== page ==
I do not believe that public policy would dictate that a taxpayer, who has defaulted in paying tax and interest thereon can benefit from the in duplum rule.  The tax is raised for the good of the public.  Judicial note is taken of the fact that tax payable in any given year forms part of the national budget.  It is inconceivable to imagine what would happen to the fiscus if taxpayers were to be given the comfort that they can hold onto their money until interest due on overdue tax is equal to the capital amount and they can proceed holding onto their money thereafter until the Commissioner sues for what is due.   InCommissioner of Taxes v First Merchant Bank Ltd[15], GUBBAY CJ (as he then was) discussed the common law on the raising of set-off against taxes due to the fiscus.  He observed that[16]:

 

“At common law, set-off or compensation is a method by which mutual debts, being liquidated and due, may be extinguished. It takes place ipso jure. If the debts are equal, both are extinguished; if unequal, the smaller is discharged and the larger is proportionally reduced. There are, however, two important exceptions to the operation of the rule. A debt owed by one department of the State cannot be set off against a debt owed to another department. And set-off cannot be raised against taxes due to the fiscus or where goods are sold for the benefit of the State. See Schierhout v Union Government 1926 AD 286 at 291; Pentecost & Co v Cape Meat Supply Co 1933 CPD 472 at 479; Voet Commentarius ad Pandectus 16.2.16 (Gane's translation, Vol 3 at 166); van Leeuwen Censura Forensis 1.4.36.11 and 13 (Barber and Macfayden's translation); Wessels The Law of Contract in South Africa 2 ed vol II at paras 2567 and 2568; Wille's Principles of South African Law 8 ed at 483. Both these exceptions are grounded in public policy and utility. The first is designed to avoid confusion in State accounts; the second to ensure the uninterrupted flow of tax revenues to the Treasury in the interests of good governance. In each instance, it is for the State to decide whether or not set-off should apply even though the debts co-exist.”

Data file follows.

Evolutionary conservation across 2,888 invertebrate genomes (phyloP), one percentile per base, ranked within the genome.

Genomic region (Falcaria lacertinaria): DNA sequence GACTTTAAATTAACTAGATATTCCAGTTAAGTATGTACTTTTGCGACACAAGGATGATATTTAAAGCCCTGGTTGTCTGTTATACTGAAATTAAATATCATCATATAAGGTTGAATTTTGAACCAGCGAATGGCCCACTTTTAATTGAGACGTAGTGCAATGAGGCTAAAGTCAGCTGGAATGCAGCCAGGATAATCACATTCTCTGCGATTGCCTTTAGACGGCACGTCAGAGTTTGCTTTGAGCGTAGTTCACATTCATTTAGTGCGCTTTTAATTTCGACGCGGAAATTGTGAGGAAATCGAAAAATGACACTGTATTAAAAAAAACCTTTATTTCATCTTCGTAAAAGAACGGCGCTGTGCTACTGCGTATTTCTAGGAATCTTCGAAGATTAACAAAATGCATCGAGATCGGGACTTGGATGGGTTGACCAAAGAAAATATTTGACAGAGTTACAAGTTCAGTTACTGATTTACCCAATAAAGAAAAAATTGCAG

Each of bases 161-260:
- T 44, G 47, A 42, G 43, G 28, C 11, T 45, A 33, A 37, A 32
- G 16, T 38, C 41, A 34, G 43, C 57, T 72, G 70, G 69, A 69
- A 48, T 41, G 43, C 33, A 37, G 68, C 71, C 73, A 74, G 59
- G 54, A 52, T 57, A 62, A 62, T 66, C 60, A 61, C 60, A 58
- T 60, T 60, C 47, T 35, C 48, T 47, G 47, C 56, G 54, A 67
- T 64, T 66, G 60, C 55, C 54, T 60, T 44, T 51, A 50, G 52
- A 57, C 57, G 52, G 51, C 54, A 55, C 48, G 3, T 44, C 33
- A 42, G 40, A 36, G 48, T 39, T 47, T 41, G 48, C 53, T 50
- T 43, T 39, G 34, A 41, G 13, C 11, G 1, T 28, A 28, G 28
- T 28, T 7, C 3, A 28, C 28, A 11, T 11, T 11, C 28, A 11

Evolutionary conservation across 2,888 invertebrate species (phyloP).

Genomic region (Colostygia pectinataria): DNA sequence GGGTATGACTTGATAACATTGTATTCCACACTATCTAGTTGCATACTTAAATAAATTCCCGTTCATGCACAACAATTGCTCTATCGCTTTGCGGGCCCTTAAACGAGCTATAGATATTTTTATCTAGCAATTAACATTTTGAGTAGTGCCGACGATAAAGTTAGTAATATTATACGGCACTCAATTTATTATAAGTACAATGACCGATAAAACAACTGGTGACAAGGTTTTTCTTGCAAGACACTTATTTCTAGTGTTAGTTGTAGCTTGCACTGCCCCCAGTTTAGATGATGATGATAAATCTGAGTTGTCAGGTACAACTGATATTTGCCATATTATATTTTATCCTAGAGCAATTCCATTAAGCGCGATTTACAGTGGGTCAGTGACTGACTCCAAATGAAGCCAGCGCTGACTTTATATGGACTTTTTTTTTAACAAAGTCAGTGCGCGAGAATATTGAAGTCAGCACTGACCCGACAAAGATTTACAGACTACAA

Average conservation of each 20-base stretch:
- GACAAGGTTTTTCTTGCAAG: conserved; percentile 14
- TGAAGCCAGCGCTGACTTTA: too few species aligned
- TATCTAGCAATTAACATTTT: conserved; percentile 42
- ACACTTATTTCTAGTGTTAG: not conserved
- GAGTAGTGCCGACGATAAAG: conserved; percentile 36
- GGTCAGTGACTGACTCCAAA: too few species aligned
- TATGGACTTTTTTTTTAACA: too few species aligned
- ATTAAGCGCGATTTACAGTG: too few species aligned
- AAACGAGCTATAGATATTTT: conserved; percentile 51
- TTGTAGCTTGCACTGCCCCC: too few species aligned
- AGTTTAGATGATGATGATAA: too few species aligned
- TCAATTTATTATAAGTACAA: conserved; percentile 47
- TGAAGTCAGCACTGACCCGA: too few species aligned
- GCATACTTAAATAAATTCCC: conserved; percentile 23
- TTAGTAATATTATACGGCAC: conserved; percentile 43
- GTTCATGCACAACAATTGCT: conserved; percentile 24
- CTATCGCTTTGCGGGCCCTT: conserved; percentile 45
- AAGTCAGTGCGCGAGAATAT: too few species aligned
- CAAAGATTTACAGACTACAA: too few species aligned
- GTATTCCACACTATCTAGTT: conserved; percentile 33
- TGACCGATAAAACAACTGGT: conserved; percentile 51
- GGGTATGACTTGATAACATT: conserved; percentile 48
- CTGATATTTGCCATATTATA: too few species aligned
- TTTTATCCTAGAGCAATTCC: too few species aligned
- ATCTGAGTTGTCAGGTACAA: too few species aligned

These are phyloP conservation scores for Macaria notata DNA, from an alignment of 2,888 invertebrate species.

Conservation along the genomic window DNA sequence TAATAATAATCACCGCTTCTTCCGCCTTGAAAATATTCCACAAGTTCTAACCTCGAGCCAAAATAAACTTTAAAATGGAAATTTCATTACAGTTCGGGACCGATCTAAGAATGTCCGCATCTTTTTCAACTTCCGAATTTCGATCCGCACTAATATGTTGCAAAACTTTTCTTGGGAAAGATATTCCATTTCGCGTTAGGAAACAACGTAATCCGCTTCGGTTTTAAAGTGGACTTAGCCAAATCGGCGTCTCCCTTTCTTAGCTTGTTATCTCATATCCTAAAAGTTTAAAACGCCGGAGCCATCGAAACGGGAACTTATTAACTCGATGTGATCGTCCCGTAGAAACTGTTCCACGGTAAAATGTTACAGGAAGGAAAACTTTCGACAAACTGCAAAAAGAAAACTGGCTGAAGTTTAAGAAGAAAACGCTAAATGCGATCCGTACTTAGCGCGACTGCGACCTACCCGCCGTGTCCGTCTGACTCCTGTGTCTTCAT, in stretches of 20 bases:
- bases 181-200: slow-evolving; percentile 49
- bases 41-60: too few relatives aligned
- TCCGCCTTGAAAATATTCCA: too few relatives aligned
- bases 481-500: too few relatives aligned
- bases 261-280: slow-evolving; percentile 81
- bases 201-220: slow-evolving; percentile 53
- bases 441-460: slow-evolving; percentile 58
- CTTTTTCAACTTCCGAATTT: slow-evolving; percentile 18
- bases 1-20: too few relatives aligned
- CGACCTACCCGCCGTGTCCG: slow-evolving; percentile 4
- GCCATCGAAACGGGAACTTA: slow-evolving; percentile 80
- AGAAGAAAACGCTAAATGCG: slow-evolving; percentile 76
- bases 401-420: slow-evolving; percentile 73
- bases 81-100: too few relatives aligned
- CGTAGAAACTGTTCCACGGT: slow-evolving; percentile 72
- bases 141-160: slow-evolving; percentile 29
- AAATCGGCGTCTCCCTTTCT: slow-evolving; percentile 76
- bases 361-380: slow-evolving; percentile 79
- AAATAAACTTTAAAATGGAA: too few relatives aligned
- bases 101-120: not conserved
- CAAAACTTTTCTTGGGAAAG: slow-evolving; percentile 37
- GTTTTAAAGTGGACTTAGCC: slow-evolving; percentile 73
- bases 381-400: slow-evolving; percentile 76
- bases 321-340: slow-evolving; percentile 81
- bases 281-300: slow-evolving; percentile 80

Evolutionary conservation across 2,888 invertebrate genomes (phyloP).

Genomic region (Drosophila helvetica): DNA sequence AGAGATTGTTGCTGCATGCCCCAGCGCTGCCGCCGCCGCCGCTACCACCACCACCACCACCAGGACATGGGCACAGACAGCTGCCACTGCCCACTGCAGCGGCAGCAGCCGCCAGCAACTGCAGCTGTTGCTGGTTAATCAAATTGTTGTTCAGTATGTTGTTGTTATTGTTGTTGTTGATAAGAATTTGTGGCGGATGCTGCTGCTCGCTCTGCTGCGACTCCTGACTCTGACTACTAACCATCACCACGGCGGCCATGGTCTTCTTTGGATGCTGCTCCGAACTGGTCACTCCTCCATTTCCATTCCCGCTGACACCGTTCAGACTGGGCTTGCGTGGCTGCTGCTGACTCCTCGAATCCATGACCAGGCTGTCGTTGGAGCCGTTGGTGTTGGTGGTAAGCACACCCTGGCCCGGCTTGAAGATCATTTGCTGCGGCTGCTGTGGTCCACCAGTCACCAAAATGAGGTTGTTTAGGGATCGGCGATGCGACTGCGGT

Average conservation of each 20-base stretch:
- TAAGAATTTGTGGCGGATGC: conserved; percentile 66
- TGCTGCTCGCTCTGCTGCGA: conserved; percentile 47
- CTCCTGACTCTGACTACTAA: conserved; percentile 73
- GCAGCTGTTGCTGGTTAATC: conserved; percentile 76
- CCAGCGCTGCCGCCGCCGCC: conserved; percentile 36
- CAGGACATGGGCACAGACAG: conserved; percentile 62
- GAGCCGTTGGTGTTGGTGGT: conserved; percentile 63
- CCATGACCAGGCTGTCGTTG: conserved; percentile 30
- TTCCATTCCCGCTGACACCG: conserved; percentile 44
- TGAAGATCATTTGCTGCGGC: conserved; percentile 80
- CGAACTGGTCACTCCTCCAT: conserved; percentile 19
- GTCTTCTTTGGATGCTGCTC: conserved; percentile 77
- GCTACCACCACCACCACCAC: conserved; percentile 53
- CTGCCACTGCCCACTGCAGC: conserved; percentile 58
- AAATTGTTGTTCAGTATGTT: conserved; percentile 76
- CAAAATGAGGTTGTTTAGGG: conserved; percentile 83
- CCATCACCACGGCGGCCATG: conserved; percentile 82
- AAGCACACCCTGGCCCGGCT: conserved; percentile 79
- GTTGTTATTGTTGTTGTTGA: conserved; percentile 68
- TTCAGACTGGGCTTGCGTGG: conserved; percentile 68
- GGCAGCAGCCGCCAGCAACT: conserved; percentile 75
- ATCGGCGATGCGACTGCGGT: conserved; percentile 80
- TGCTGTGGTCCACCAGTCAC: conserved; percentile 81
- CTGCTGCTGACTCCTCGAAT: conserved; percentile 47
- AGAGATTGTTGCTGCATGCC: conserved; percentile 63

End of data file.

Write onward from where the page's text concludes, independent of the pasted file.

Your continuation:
The above rationale against set-off would surely apply to the non application of the in duplum rule to tax debts.  The non-remittance of tax and the application of the rule to tax debts would interrupt the flow of revenue to the fiscus with adverse impact on good governance.  The purpose of the common law, on set-off vis a vis tax debt, is the preservation of the fiscus for the good of the nation.   Under such circumstances, it is my view that the applicant cannot be said to require any protection against the respondent.

It appears to me that the very nature of the relationship of the parties also has a bearing on the purpose of the interest charged by the respondent.  In the cases of a borrower and a lender, interest starts accruing on the capital amount from the date the amount is advanced.  In the present case, interest is payable from the datefixed under the Income Tax Act or date as notified by the Commissioner. The tax is not computed through out the tax year.  It is my view therefore that the underlining purpose of the interest charged by the respondent is clearly different from interest charged in a commercial transaction.

            In the result, I find that the in duplum rule does not apply to tax debts.   I have found it not necessary, because of my conclusion above, to deal with the question raised by the applicant that it was entitled to interest on the refund that it sought.

 

            Accordingly, I make the following order:

 

The application is dismissed with costs.

 



[1]see Hotel Association of Southern Rhodesia and Another v Southern Rhodesian Liquor Licensing Board and Another 1958 (1) SA 426 (SR) Law Society of Zimbabwe & Ors v Minister of Finance (Attorney-General Intervening) 1999 (2) ZLR 231 (SC) at p234H-G and Zimbabwe Teachers Association & Ors v Ministry of Education 1990 (2) ZLR 48 (H)

[2]HC 96/03

[3]CBZ Ltd v MM Builders & Supplies (Pvt) Ltd & Ors1996 (2) ZLR 420, Georgias & Anor v Standard Chartered Finance 1998 (2) ZLR 488, Ehlers v Standard Chartered Bank Zimbabwe Ltd 2000 (1) ZLR 136 (HC) and Conforce (Pvt) Ltd v City of Harare 2000 (1) ZLR 445

[4]2002 (1) SA 68 (SCA) and 2005 (2) SA 45

[5]See Richard Jooste on Revenue Law, 1995 at 124; A. S. Silke on South African Income Tax, 8thEdition 1975 at 898

[6]Commissioner of Taxes v C.W 1989 (3) ZLR 361 (SC) at 372C-D; C.W v Commissioner of Taxes 1988 (2) ZLR 27 at 35, Loewenstein v Commissioner of Taxes1956 (4) SA 766 (FC) at 772A-F

[7]1996 (2) ZLR 420 at 441D-F

[8]1916 (1) TPD 412

[9]2000 (1) SA 600 (C)

[10](See Georgias & Anor v Standard Chartered Finance Zimbabwe Ltd (supra) at 495D)

[11]2000 (1) ZLR 445 (HC)

[12]at 457G-458A-D

[13]supra at454I-455B

[14]C. Whitehouse and Elizabeth Stuart-Buttle, at p2-4

[15]1997 (1) ZLR 350 (SC)

[16]at 353B-E